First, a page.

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Administration Right to Go After Surprise Medical Bills Without Enabling Government Rate-Setting

The opinions expressed by columnists are their own and do not necessarily represent the views of Townhall.com.
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The past several months have put a serious strain on Americans from all walks of life. The spread of COVID-19 across the U.S. has caused both an unprecedented health emergency and an economic crisis. Unfortunately, some of those who have the most to lose from all of this are the very same people who are working hard to get the situation under control: medical workers.


As hospitals redouble their efforts and refocus their operations to ensure they are fully prepared to treat patients ahead of a potential second wave of COVID-19, they have also lost significant streams of revenue due to forced cancellations for non-emergency and elective care. At the time when they most need all resources possible, their ability to procure these resources has been severely limited. 

Underscoring this problem, of course, has been the issue of surprise medical billing, which involves patients receiving emergency care or going to a doctor they believe is in their network, only to receive an exorbitant bill for that care later down the road. Measures have been taken to alleviate this problem for COVID-19 patients, but more must be done to provide a long-term fix.

To address these issues, some in government have proposed a government rate-setting solution, which they claim could help alleviate the burden that has been placed on medical providers. Of course, like most rate-setting proposals, this is a misguided effort that is coming at the worst possible time. Allowing the government to step in and set prices would enable significant overreach into private health care, inevitably creating a situation where a heavy hand tips the scale in favor of large medical providers and insurance companies. 

In an environment where the government can set rates, insurance companies would continue to spend millions lobbying for rates that are favorable to them. These prices would be artificially lowered to such a degree that smaller medical practices and medical facilities would be unable to recuperate the lost revenue, in turn sacrificing access to care for Americans in communities across the nation. This would be especially devastating for rural communities, given that rural medical care facilities have already been rapidly closing in recent years. A rate-setting solution would only amplify the existing problems.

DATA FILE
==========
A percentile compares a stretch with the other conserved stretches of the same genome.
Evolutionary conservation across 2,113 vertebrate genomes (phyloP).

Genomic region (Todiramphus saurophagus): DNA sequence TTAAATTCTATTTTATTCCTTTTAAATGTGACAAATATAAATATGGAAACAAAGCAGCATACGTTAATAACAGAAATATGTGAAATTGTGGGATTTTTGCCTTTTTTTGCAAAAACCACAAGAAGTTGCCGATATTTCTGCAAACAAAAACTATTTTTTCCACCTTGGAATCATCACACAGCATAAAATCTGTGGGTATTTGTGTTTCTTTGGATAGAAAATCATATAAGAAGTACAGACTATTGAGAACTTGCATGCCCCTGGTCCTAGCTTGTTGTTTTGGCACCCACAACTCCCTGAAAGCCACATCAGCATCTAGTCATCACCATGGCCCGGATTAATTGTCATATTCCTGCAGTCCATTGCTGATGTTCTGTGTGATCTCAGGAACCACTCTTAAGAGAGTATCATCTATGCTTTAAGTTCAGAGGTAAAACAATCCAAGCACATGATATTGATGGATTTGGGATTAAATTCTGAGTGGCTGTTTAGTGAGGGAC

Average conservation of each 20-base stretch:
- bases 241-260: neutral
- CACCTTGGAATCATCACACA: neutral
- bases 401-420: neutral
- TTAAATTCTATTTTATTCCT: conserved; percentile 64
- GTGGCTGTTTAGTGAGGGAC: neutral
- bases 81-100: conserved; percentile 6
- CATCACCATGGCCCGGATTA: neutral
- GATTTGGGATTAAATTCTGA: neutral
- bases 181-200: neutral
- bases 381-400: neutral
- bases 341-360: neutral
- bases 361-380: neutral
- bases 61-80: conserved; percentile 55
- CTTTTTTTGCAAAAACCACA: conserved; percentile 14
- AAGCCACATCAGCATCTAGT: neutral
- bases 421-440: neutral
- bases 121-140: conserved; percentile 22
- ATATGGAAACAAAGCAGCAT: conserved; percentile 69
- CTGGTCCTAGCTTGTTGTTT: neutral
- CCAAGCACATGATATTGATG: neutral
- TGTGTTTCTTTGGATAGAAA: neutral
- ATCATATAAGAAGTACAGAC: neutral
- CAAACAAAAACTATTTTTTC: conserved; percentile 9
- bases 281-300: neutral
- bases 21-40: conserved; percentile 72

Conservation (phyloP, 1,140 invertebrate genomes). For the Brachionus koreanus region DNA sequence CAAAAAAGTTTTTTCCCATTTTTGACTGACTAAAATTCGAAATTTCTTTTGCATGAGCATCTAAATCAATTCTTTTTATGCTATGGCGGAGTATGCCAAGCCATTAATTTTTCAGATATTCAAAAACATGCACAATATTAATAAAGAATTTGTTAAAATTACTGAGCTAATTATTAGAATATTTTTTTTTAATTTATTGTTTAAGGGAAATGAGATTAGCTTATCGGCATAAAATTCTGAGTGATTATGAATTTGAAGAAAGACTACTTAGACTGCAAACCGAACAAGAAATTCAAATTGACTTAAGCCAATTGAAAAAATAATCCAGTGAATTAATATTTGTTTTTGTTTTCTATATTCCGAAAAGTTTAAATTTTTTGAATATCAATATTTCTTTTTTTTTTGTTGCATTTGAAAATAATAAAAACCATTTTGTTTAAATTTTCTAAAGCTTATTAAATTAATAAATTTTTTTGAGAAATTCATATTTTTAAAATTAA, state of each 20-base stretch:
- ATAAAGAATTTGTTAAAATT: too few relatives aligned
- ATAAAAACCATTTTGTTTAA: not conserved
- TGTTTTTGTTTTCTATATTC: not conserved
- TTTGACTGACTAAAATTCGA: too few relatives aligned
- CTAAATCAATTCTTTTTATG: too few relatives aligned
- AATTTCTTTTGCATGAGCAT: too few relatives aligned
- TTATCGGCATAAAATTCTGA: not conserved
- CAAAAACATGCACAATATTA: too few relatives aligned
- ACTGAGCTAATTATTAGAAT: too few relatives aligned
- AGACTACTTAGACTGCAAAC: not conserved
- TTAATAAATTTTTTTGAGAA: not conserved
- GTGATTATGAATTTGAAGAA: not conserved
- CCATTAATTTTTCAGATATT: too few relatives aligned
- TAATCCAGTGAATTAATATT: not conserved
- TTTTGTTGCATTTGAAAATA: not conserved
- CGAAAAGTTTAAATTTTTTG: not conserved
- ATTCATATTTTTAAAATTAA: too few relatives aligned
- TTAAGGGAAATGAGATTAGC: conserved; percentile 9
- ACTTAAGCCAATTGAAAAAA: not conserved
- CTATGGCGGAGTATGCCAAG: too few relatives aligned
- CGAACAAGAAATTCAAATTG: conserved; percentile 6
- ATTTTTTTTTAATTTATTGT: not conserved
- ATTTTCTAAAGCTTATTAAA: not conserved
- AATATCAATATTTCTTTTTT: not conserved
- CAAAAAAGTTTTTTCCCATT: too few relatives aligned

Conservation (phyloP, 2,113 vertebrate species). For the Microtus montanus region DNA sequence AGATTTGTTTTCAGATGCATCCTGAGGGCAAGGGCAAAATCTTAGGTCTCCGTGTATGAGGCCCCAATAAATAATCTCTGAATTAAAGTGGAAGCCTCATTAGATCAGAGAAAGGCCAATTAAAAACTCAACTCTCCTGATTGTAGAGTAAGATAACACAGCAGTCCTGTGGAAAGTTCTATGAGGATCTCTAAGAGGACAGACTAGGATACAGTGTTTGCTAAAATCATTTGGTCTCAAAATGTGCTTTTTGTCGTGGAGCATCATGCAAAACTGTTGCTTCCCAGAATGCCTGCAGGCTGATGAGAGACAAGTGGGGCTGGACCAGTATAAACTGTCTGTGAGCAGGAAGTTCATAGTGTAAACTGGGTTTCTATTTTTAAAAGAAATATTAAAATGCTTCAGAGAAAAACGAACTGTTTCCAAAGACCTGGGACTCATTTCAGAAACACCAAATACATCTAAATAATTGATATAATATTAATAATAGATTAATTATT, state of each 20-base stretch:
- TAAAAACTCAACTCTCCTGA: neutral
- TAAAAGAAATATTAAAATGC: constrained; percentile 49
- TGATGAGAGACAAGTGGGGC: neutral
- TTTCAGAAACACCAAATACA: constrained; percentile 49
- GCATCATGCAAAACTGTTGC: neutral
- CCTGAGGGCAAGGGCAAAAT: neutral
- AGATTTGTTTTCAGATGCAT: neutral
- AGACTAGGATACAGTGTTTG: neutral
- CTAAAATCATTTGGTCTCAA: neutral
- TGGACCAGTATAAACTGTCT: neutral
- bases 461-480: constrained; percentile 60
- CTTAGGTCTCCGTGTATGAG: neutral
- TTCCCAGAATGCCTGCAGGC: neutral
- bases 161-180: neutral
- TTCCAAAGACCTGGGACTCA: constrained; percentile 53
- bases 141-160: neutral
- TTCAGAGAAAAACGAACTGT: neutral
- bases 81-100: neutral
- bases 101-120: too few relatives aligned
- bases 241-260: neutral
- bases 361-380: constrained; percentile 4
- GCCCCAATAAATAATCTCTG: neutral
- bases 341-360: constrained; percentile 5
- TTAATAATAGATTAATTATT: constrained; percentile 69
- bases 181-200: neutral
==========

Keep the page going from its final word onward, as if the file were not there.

That is why it’s promising to see the Trump administration begin work on solutions that will rein in surprise medical billing while also rebuffing government rate-setting proposals. With the steps it has taken recently, the administration is showing that it is taking the current crisis seriously and wants to provide long-term answers for patients who have been stuck with surprise medical bills since even before the current crisis began.

Now, it is up to lawmakers in Congress to work together with the administration and craft a solution that works for all Americans. Ending surprise medical bills has long been a bipartisan goal, and there is no reason it should divide congressional leaders now. American citizens and health care workers are in desperate need of answers, and our elected leaders must do everything possible to ensure they do. 

One such solution, which the Trump administration would be wise to support, is Senator Bill Cassidy’s (R-LA) STOP Surprise Medical Bills Act. Senator Cassidy’s proposal is one that’s built on conservative principles and has shown success in states like New York and Florida that have already implemented similar models. It offers the exact kind of alternative to government rate-setting that our medical system needs right now. 

Both COVID-19 and surprise medical billing will continue to pose unique challenges for our health care system in the months ahead. In that time, government officials must avoid being trapped into a solution that relies on government rate-setting, which will inevitably only make the problem worse. Our medical providers simply cannot afford to suffer more losses, and rate-setting would take them further down the wrong path. Price controls have never worked in the past, and they won’t work this time, either. 


Jesse Grady is a former staff member of President Donald J. Trump’s 2016 campaign and a former Regional Field Director for the Texas GOP

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